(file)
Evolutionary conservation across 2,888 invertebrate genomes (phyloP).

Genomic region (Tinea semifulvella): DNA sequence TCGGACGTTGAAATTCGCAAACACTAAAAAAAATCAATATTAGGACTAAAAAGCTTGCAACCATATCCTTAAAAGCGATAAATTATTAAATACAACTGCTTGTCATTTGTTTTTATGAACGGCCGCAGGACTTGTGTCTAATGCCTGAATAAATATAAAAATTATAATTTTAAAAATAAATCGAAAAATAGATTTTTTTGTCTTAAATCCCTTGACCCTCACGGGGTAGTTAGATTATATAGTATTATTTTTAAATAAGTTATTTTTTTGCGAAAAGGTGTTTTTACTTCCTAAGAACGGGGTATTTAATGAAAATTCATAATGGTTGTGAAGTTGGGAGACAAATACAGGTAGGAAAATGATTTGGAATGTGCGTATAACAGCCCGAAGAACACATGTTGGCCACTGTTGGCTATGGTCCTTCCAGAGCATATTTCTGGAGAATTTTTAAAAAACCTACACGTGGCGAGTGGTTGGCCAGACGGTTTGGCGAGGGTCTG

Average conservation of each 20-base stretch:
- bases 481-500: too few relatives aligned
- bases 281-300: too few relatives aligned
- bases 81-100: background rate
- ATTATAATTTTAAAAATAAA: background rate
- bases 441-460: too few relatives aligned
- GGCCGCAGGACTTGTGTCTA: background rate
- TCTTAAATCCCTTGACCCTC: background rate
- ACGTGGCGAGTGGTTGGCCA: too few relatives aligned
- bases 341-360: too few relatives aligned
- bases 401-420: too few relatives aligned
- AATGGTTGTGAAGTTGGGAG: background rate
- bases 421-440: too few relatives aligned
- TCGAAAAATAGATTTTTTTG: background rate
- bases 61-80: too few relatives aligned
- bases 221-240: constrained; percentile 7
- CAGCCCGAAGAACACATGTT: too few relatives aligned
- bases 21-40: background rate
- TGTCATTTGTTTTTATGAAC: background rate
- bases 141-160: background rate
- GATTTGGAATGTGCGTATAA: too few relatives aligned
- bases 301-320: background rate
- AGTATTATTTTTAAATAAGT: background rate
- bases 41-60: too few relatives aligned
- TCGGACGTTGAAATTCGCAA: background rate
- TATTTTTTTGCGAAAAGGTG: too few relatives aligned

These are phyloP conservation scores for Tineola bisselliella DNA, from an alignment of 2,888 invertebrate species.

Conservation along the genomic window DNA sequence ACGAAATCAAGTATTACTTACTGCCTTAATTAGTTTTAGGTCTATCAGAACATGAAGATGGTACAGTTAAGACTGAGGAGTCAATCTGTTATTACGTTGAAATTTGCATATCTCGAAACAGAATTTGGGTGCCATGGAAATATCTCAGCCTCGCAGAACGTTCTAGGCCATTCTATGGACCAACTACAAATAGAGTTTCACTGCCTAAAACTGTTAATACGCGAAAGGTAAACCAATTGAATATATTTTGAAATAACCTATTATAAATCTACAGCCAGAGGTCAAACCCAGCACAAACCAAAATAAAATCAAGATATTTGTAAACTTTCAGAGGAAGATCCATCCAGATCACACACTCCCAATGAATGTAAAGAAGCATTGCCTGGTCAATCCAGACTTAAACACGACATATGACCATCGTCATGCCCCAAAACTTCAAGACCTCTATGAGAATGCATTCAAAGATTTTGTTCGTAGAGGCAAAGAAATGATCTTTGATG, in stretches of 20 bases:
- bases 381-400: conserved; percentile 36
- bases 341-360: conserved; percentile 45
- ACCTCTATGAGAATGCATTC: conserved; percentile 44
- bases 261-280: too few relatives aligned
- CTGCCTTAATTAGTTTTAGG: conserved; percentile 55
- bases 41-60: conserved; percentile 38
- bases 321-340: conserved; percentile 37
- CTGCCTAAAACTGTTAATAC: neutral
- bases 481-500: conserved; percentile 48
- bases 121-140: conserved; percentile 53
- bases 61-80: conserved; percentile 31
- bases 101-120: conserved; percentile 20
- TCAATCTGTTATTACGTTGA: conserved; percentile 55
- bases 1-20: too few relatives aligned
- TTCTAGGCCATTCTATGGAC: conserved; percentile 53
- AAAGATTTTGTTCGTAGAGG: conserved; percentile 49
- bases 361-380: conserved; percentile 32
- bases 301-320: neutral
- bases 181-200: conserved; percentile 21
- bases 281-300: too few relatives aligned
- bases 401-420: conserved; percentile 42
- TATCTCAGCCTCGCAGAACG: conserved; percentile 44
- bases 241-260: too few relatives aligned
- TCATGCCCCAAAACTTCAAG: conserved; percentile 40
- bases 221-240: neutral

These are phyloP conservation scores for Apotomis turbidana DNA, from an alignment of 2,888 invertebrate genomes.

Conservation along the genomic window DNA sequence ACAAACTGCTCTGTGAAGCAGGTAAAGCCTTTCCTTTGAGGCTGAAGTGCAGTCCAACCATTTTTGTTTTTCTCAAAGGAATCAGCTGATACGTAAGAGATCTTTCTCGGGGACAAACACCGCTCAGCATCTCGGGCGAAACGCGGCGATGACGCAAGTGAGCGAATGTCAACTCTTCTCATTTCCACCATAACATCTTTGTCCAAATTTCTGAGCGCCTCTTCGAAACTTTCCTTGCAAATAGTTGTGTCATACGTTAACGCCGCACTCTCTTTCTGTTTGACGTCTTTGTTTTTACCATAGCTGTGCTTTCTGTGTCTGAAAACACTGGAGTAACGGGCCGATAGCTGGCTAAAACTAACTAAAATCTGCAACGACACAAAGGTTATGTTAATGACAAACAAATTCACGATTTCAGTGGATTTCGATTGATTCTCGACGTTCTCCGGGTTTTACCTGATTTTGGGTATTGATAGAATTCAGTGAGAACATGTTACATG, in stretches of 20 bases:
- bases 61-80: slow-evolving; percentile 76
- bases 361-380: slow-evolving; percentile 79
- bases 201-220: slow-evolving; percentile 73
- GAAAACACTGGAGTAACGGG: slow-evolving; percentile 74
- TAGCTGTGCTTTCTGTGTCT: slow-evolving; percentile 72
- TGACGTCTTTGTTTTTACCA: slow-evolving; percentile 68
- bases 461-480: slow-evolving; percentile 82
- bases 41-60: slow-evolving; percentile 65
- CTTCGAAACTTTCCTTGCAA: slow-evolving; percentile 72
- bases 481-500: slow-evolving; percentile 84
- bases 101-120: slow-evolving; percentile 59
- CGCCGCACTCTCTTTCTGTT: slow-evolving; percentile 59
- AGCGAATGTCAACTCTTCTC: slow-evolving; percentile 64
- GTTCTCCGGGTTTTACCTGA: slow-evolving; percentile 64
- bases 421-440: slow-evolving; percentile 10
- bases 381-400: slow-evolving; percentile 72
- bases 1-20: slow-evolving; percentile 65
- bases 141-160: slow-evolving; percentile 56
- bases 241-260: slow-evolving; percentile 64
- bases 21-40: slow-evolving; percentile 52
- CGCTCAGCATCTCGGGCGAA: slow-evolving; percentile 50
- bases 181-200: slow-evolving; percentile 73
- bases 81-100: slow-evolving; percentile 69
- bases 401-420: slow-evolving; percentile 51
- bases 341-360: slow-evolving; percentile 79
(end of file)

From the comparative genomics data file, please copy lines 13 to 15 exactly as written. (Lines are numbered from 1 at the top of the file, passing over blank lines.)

- bases 401-420: too few relatives aligned
- AATGGTTGTGAAGTTGGGAG: background rate
- bases 421-440: too few relatives aligned